Laptop batteries don’t last forever. And when upgrades are made, sometimes users still aren’t sure what to do with the original battery and ultimately throw them away creating unnecessary e-waste. One great alternative is recycling your battery locally. In fact, OWC recommends recycling locally to minimize environmental impact.
And if you buy a NewerTech NuPower Battery for your Apple laptop and can’t find a local source, we can even help with the recycling. But while recycling used batteries is a great option, elsewhere in the world they are being disassembled and put right back to work.
During the first week of December, IBM Research India presented the findings of a new initiative to bring power to developing countries at the 2014 ACM DEV convention in San Jose, Calif. Working alongside hardware R&D firm RadioStudio, researchers found that an estimated 70% of all discarded laptop batteries still possess enough life to power low-energy DC devices such as an LED lightbulb, cell phone charger, and/or table fan for up to four hours a day, for an entire year, according to MIT Technology Review.
After RadioStudio opened discarded laptop battery packaging and extracted individual storage units called cells, they tested them and combined the live ones to form refurbished battery packs. The device is called an “UrJar”, a play on the Hindi words for energy (urja) and box (jar).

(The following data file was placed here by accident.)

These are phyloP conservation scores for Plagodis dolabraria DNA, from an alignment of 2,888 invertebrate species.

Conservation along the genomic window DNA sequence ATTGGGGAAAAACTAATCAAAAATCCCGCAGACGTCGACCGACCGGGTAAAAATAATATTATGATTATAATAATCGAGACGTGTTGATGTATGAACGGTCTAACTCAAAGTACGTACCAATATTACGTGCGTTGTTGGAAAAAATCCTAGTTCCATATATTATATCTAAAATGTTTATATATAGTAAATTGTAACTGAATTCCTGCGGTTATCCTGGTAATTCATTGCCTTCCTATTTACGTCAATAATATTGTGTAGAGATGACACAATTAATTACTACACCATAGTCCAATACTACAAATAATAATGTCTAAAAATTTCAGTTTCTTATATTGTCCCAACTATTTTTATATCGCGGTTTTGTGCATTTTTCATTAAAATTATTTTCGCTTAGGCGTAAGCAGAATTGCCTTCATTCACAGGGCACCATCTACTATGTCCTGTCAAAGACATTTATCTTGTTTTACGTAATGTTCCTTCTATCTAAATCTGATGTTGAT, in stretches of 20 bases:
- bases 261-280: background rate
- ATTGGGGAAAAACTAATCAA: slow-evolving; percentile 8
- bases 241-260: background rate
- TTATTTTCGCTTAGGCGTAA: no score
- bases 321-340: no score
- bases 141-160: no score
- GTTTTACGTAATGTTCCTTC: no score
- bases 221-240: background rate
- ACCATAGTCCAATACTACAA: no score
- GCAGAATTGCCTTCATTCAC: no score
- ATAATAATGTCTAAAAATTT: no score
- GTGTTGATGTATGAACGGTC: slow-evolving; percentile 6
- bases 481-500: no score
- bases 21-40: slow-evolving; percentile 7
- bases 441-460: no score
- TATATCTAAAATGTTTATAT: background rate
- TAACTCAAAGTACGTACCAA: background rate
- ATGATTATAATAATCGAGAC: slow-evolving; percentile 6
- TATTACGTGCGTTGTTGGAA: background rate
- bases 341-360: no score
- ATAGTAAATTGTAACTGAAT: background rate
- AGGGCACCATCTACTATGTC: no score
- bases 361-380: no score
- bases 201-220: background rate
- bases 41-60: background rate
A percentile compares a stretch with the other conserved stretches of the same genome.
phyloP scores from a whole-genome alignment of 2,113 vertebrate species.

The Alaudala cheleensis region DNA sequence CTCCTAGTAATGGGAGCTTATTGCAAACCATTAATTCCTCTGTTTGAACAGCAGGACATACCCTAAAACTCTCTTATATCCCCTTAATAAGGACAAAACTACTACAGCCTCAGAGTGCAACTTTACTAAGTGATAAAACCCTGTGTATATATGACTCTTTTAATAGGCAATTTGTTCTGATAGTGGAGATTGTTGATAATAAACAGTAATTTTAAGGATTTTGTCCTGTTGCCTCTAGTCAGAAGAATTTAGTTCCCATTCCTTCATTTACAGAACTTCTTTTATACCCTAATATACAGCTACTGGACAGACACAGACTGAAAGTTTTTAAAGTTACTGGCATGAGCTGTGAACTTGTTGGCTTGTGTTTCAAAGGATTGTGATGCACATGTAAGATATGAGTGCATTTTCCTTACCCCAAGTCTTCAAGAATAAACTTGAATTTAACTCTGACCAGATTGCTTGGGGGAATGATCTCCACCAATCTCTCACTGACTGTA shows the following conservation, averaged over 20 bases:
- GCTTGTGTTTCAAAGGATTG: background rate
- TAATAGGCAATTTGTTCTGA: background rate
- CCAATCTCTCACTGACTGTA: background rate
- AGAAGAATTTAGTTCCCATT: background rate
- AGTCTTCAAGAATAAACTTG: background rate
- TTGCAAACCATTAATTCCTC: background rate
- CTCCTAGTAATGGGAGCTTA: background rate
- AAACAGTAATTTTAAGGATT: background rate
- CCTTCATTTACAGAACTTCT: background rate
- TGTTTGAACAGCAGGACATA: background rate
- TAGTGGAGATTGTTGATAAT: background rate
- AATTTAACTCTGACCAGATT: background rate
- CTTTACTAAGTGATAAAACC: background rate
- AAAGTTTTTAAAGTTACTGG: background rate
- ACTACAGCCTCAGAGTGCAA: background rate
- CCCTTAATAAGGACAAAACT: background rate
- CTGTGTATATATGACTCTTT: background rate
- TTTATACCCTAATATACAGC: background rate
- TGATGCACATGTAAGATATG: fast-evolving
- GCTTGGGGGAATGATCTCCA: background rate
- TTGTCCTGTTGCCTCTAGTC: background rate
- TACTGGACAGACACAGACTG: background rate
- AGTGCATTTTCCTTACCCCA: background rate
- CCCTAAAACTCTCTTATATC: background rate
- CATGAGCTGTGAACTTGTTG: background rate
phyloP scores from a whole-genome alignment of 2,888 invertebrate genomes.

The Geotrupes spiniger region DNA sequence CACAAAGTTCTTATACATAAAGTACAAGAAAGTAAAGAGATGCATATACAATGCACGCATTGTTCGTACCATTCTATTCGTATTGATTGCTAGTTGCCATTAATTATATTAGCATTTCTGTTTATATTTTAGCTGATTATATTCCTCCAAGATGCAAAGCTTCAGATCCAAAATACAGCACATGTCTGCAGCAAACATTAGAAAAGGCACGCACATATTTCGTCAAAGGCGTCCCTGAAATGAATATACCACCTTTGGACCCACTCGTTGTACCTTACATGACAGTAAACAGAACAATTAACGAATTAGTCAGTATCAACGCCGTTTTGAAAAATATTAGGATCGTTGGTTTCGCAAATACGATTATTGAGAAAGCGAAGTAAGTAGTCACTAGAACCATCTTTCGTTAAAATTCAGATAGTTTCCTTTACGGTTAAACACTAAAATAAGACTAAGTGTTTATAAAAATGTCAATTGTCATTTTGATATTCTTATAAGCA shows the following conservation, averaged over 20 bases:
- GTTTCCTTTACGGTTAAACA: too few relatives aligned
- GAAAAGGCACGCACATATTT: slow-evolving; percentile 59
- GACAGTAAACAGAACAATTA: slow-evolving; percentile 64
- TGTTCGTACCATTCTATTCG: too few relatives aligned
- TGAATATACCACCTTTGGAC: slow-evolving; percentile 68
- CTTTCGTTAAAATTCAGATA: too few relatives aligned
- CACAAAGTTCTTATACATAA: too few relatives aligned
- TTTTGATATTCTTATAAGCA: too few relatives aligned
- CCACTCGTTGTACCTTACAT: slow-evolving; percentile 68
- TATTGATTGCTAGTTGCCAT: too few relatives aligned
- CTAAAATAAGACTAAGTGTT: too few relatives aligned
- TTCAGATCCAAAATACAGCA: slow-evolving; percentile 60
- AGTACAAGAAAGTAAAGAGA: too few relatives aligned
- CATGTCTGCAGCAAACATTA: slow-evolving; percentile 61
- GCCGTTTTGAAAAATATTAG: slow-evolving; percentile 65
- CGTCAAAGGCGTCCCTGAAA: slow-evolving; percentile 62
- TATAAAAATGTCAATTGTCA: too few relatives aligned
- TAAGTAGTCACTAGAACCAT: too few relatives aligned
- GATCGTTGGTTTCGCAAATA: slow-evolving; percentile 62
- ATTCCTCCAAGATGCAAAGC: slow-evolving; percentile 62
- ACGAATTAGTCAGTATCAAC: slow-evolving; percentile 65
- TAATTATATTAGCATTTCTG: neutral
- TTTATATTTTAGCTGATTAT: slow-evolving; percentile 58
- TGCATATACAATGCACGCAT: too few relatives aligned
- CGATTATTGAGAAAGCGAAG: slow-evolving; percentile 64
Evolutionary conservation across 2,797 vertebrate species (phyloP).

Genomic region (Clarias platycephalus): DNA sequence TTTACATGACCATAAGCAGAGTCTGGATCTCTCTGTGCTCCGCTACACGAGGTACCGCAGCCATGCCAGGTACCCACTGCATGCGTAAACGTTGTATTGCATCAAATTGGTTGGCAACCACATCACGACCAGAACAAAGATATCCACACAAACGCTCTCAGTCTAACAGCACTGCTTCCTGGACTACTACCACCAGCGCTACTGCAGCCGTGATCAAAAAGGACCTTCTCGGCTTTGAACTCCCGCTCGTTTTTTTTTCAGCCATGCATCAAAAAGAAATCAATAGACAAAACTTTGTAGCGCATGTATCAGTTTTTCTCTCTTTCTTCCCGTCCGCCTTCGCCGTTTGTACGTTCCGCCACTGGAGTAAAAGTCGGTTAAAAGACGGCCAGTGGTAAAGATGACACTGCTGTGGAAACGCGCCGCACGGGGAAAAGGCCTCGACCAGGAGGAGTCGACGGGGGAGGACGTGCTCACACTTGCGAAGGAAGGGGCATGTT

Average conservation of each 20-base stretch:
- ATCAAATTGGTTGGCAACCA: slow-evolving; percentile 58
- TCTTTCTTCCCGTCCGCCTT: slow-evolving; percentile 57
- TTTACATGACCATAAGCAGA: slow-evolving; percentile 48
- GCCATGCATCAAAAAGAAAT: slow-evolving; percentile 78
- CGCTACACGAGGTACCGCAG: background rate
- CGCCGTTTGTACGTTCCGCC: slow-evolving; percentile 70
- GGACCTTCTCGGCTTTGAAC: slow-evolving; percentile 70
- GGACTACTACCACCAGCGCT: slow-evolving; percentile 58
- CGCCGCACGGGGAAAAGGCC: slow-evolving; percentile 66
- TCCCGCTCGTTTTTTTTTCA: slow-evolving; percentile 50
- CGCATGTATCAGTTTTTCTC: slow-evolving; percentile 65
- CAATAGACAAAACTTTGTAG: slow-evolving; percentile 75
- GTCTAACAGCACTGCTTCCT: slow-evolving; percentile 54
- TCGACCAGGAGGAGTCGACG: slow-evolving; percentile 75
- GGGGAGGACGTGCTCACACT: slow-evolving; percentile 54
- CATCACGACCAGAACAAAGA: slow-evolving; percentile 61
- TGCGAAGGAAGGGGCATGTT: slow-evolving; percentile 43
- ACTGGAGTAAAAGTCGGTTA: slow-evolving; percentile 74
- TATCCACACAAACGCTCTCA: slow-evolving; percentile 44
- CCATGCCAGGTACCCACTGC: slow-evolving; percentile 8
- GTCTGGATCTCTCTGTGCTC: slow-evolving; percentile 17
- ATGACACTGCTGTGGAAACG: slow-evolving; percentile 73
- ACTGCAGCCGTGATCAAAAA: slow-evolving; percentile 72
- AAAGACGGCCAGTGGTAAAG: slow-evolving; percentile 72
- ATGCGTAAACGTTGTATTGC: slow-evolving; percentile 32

The UrJar is a far more cost-efficient means of providing developing countries with a source of electricity, much cheaper than combining LED lights with solar panels and rechargeable batteries. IBM researchers estimate that each unit could be manufactured for approximately 600 rupees, or 10 U.S. dollars. Worldwide, nearly 1.5 billion people lack access to electricity – 400 million in India alone.
E-waste has become a global problem with an estimated 50 million laptop and desktop computers discarded in the U.S. every year and 142,000 computers each day, according to the Environmental Protection Agency. Recycling one million laptops saves the energy equivalent to the electricity used by 3,657 U.S. homes in a year.
Of course, we at OWC have a high level of interest in environmental initiatives and applaud IBM and RadioStudio’s efforts to minimize e-waste and create cost-effective energy. We certainly hope they continue to make progress with the project!